High-performance computing (HPC) is often characterized by the computing systems used by scientists and engineers for modeling, simulating, and analyzing complex physical or algorithmic phenomena. Currently, HPC machines are typically designed using Numerous HPC clusters of one or more processors referred to as nodes. For most large scientific and engineering applications, performance is chiefly determined by parallel scalability and not the speed of individual nodes; therefore, scalability is often a limiting factor in building or purchasing such high-performance clusters. Scalability is generally considered to be based on i) hardware, ii) memory, input/output (I/O), and communication bandwidth; iii) software; iv) architecture; and v) applications. The processing, memory, and I/O bandwidth in most conventional HPC environments are normally not well balanced and, therefore, do not scale well. Many HPC environments do not have the I/O bandwidth to satisfy high-end data processing requirements or are built with blades that have too many unneeded components installed, which tend to dramatically reduce the system's reliability. Accordingly, many HPC environments may not provide robust cluster management software for efficient operation in production-oriented environments.

Typically, when a computer system experiences a hardware failure, software and data at a storage device coupled to computer system remain unavailable until the failure has been resolved (which may require replacing one or more hardware components of the computer system or replacing the entire computer system). Scientific and data-center applications often use clusters of commodity computer systems (such as PCs), but such clusters often lack fault tolerance and recovery capabilities.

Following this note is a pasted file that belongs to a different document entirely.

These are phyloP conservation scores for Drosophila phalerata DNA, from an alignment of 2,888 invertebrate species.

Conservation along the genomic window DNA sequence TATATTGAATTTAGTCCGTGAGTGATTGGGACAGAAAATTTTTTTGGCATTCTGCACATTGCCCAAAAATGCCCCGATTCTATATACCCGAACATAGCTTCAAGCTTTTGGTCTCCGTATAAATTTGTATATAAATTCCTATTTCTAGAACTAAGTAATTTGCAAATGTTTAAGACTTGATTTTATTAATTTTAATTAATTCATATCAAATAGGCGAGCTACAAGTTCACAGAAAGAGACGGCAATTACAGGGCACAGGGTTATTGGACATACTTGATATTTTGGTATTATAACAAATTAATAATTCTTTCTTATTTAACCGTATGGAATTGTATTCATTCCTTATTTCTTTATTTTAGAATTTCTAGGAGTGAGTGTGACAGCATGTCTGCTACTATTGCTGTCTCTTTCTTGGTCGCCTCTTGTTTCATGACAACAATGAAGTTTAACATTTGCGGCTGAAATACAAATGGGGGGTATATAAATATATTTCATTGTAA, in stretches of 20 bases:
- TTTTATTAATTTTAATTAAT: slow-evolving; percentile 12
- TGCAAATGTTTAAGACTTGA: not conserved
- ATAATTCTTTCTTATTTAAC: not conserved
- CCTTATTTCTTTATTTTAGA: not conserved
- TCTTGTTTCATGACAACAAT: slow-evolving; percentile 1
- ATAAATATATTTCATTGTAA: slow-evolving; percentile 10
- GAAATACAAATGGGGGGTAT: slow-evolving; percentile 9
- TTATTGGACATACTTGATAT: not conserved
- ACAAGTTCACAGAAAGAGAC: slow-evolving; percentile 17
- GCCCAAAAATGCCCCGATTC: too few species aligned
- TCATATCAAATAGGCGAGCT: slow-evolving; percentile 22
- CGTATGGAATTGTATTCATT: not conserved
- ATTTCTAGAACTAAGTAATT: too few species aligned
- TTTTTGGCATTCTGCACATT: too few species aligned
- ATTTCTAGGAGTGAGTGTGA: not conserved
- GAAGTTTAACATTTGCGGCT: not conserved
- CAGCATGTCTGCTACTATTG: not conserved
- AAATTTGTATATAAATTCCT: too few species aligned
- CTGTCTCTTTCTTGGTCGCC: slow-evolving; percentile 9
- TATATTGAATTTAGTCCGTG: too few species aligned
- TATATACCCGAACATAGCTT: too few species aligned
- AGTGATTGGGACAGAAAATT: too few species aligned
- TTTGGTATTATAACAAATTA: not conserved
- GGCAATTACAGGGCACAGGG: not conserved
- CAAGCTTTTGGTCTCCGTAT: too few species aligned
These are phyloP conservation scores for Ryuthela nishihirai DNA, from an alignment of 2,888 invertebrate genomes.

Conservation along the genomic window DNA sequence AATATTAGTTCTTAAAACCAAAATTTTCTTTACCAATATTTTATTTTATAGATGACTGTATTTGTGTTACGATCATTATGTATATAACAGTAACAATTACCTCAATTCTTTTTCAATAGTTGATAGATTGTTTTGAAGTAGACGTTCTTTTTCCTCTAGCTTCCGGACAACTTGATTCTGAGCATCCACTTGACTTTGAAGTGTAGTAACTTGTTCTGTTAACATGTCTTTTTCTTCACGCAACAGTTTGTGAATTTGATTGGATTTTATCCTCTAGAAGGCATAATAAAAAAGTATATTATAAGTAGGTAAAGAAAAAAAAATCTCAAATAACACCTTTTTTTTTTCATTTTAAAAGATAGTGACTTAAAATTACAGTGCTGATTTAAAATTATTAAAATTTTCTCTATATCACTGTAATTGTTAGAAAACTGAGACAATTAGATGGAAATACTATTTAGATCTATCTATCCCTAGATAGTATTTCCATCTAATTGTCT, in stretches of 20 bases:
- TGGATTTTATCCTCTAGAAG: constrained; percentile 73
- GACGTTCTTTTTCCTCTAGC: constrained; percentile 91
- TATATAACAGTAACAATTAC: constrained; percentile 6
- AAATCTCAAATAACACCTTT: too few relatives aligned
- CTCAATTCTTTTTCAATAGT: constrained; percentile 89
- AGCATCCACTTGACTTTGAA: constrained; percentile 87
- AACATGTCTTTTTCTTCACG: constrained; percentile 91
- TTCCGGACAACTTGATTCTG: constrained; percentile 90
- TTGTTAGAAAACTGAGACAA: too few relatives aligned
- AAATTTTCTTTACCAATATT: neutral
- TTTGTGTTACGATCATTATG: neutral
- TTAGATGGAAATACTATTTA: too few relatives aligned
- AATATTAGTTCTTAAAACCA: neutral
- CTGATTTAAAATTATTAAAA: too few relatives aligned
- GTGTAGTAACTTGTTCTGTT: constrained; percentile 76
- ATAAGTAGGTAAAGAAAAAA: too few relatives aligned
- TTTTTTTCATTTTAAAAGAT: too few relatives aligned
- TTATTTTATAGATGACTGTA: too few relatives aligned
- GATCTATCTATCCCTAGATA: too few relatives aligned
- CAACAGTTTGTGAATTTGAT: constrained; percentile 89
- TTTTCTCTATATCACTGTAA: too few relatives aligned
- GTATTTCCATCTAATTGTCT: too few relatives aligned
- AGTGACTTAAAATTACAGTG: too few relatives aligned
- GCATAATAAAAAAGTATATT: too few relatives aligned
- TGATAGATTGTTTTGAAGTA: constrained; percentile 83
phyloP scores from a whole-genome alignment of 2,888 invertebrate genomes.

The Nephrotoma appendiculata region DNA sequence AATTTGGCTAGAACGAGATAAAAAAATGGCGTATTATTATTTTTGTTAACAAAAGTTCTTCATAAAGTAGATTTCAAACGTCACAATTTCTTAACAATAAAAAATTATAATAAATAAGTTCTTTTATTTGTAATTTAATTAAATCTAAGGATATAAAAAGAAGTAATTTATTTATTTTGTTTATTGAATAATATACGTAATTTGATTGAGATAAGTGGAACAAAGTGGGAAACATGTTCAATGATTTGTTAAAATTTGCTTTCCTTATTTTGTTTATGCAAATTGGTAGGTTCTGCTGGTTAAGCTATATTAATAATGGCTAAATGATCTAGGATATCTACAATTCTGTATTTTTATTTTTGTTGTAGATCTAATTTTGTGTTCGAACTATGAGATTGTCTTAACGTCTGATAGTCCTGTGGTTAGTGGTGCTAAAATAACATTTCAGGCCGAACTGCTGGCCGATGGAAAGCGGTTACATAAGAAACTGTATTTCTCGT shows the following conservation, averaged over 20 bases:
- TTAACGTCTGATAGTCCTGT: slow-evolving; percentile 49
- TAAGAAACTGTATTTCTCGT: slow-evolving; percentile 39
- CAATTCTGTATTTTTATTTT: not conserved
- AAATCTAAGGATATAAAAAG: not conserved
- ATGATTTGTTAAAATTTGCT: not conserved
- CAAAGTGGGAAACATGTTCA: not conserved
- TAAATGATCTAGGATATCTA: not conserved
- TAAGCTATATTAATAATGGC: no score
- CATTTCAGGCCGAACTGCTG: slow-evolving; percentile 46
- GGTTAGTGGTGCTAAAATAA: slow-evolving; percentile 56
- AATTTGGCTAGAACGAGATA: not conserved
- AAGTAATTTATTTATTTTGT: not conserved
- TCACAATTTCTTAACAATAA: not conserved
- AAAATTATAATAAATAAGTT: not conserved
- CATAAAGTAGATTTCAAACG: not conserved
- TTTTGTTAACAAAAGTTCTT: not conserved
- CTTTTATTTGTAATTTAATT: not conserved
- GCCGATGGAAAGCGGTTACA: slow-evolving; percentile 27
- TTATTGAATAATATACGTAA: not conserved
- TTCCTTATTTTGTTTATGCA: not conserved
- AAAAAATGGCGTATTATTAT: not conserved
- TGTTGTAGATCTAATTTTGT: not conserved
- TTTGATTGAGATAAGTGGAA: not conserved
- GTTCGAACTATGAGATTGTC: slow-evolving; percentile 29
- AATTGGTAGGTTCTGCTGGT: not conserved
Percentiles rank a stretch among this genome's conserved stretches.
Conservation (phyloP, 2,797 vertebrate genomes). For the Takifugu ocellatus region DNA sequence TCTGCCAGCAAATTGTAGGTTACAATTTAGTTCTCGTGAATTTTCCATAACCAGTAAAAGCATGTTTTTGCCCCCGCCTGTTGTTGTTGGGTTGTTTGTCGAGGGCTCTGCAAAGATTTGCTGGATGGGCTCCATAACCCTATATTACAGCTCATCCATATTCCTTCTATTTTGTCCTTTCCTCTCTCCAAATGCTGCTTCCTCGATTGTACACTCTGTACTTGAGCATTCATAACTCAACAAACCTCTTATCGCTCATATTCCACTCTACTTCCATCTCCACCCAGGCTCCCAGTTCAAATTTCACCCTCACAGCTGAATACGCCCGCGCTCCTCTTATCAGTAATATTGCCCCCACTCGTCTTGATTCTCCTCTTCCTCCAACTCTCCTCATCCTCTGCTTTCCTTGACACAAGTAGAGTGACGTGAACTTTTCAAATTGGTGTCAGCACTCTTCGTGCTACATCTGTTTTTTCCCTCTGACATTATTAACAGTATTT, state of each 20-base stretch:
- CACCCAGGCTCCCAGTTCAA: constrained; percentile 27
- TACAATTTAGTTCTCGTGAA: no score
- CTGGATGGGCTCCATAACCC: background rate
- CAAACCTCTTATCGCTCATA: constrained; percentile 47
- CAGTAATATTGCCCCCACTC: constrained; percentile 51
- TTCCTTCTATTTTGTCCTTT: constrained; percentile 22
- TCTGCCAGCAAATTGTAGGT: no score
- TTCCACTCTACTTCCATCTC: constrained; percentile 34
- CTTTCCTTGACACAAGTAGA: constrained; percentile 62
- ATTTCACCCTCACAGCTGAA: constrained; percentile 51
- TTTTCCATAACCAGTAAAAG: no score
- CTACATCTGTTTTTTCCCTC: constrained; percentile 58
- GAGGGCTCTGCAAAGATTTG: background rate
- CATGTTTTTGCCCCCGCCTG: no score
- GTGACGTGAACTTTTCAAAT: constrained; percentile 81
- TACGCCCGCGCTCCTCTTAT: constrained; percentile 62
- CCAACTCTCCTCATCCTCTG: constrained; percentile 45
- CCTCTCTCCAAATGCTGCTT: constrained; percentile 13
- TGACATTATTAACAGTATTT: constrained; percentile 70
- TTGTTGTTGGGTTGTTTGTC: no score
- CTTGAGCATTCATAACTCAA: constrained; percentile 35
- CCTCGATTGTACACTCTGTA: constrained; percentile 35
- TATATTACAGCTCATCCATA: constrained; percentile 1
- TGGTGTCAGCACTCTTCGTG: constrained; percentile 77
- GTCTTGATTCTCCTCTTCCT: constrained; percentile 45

Typically, a cluster of commodity computer systems includes one or more storage devices shared among the commodity computer systems for storing applications and application data. In such clusters, requirements imposed on the applications often necessitate the applications being integrated into software managing the clusters, processing at the applications being restricted, or both, which drives up complexity of applications providing fault tolerance in such clusters and drives up costs associated with developing such applications. Scientific and data-center applications often use clusters of commodity computer systems (such as PCs), but such clusters often lack fault tolerance and recovery capabilities. To provide at least some fault tolerance, such clusters often rely on shared-disk systems that use network file systems (NFSs) across Ethernet networks. Such systems are inadequate in HPC systems that require high-speed accessibility to applications, application data, or both.